Manufacturers issue patches for two primary reasons: features and security. Feature patches provide new options for users that can provide additional value to the originally purchased software. While it is always a Best Practice to keep software within a version or two of current-release, Feature patches are mostly non-critical. Security patches are issued to close known exposures in software and operating systems, after they have been discovered. These should be treated with paramount concern, but can frequently fall by the wayside as items that are perceived as more important take precedence.
Zero-Day Attacks are difficult and infrequent; exploiting known vulnerabilities is easy!
It’s true, while Zero-Day Attacks are frightening, they are very difficult to architect. Think of Zero-Day Attacks like a heist pulled by the Oceans’ Eleven crew, high-profile, well planned, and expertly executed, taking significant time and resources. Such heists are extremely rare, even in the movies, as they are simply impractical. By comparison, exploits of known vulnerabilities is a far easier and more common approach.
A typical “Black Hat” will spend time knocking on the virtual doors of numerous companies and government organizations, looking for anyone foolish enough to have left vulnerabilities unpatched. Once identified, these organizations can be breached within seconds, utilizing common toolkits, following well-publicized attack vectors, allowing for maximum damage. Simply applying Security Patches as they are released will dramatically reduce exposure to this type of attack.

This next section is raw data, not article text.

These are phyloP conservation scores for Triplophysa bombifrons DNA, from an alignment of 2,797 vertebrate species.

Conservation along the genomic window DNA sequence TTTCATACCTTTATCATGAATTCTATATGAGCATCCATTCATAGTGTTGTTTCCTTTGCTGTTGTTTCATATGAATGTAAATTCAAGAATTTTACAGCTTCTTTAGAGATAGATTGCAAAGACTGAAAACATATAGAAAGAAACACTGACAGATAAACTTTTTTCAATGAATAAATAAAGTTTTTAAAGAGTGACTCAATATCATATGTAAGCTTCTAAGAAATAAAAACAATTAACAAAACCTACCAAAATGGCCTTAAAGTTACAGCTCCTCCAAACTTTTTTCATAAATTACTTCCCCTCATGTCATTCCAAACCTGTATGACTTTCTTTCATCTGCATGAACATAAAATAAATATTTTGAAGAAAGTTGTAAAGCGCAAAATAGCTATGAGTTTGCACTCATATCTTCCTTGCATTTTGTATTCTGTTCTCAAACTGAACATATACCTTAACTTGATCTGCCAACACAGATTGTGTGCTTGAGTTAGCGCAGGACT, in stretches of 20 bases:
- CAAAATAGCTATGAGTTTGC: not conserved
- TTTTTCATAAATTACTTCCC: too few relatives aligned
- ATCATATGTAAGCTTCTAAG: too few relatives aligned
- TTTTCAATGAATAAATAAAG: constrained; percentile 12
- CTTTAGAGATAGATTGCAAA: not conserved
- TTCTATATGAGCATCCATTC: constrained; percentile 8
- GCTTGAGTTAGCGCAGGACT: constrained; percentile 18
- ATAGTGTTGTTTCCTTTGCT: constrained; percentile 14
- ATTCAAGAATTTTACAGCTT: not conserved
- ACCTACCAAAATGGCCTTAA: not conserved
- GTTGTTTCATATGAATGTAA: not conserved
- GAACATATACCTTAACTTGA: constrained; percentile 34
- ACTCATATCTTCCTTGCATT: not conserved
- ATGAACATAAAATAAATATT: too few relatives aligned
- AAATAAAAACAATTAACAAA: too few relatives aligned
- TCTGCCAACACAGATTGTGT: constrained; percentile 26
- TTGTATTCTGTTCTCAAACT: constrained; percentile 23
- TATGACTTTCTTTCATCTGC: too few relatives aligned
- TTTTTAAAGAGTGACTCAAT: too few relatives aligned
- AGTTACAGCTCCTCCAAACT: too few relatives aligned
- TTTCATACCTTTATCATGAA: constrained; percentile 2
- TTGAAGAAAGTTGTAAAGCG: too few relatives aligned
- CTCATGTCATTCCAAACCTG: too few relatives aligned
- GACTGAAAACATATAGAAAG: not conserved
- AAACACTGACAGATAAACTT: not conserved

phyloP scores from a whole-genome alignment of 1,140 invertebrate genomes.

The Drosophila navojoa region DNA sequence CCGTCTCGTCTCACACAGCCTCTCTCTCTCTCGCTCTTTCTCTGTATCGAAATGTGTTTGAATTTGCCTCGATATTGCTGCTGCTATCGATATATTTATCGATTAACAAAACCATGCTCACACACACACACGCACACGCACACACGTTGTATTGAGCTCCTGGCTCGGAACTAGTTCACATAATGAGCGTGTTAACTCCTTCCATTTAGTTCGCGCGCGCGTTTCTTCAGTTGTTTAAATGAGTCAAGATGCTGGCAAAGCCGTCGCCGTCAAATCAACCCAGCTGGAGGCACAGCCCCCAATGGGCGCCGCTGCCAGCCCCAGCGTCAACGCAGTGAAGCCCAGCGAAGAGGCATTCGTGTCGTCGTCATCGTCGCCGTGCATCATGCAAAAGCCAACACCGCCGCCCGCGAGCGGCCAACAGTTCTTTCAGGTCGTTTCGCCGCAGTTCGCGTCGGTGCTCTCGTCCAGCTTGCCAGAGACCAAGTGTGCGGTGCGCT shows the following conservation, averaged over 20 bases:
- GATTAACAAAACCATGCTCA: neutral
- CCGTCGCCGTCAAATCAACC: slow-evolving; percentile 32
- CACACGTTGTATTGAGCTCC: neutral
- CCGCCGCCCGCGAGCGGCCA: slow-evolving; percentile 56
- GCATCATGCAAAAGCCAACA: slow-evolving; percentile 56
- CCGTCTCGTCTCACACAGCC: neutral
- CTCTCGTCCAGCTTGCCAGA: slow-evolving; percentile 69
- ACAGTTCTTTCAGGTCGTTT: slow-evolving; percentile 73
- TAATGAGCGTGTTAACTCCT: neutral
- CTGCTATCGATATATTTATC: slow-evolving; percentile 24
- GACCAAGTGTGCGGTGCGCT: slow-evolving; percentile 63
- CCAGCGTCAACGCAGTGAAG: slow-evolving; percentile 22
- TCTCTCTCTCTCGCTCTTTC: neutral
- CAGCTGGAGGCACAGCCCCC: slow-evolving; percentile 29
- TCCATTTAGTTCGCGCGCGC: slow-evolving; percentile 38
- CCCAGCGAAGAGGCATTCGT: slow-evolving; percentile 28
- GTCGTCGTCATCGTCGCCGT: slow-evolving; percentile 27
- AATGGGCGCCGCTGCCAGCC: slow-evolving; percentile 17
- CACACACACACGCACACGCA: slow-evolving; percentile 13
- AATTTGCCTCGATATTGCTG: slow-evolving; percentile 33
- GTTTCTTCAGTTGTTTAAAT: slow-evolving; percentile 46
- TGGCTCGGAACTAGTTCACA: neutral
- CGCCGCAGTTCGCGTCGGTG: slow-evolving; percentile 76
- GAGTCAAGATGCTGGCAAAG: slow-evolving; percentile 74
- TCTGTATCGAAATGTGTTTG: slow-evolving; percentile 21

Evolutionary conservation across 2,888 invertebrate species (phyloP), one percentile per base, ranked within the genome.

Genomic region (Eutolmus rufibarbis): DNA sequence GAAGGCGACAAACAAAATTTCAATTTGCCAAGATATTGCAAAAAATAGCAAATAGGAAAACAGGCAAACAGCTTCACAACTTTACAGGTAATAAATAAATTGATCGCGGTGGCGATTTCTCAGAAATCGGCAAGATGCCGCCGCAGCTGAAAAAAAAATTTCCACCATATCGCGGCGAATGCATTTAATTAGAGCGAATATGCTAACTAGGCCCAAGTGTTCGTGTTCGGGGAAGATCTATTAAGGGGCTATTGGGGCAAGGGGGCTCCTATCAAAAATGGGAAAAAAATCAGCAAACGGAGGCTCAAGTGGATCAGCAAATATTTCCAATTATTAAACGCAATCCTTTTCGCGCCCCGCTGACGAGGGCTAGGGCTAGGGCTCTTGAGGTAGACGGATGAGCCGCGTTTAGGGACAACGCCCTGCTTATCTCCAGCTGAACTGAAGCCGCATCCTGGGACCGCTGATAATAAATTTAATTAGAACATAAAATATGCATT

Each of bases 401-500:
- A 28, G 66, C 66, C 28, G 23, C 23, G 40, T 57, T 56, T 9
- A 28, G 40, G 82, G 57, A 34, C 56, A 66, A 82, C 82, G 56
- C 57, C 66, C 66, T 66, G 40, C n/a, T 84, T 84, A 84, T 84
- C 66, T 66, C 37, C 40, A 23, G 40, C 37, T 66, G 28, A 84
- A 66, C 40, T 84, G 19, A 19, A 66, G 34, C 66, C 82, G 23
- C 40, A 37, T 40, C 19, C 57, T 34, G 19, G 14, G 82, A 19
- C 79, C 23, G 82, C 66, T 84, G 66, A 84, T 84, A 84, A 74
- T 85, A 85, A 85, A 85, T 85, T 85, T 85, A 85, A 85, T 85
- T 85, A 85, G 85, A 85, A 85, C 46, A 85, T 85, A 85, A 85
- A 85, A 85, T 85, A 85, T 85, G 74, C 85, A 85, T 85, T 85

What’s the frequency?
Patch Management should be handled on a multi-tiered schedule, with daily, weekly, and monthly reviews and scheduled patching. Daily, available patches and security bulletins should be reviewed, and anything critical should be applied. Weekly, non-security Feature Patches that provide valuable functionality should be reviewed and applied as needed. Monthly, a review of all available patches should be conducted, and any remaining items should be applied. Additionally, it is a good idea to review Security Logs, to see where attempts at access occur, to better protect those areas proactively. This can become quite cumbersome for an internal team to tackle on their own. The average IT group is already understaffed by more than two people, with most resources juggling too many tasks in too few hours.
How do I alleviate the stress on my IT team, while keeping up with critical Security Patches?
CIS conducts regular Patch Management as part of a Managed Services Program, while providing a team of experts to deploy, implement, integrate, customize, secure, and support solutions of all types. Clients utilize CIS to offload the monotonous task of handling things like patching, allowing an internal team to focus on the more critical aspects of their job. CIS resources will monitor, review, and deploy any critical patches, with a customized approach to each client’s individual needs and requirements.
As a Premiere Micro Focus Identity and Access Partner, CIS is excited to announce that we will be hosting a webinar on December 5th, from 12:30 to 1:30pm EST, to formally introduce our Managed Services offering for Micro Focus NetIQ Identity and Access Management Solutions.
CIS has been architecting, implementing, and supporting large-scale Identity implementations since the first release of the product. The CIS Identity team is comprised of the foremost subject matter experts and thought-leaders who are known worldwide, are now available to provide ongoing support and production functionality in our CIS-MIAMITM services model.
Support is provided in various optional tiers, including:
When thinking about end-users and IT Security two related things leap to mind; the first is an early 2000s gameshow, the second an adage about chain strength. Both serve to say the same thing, when it comes to network security, your end-users ARE your weakest link.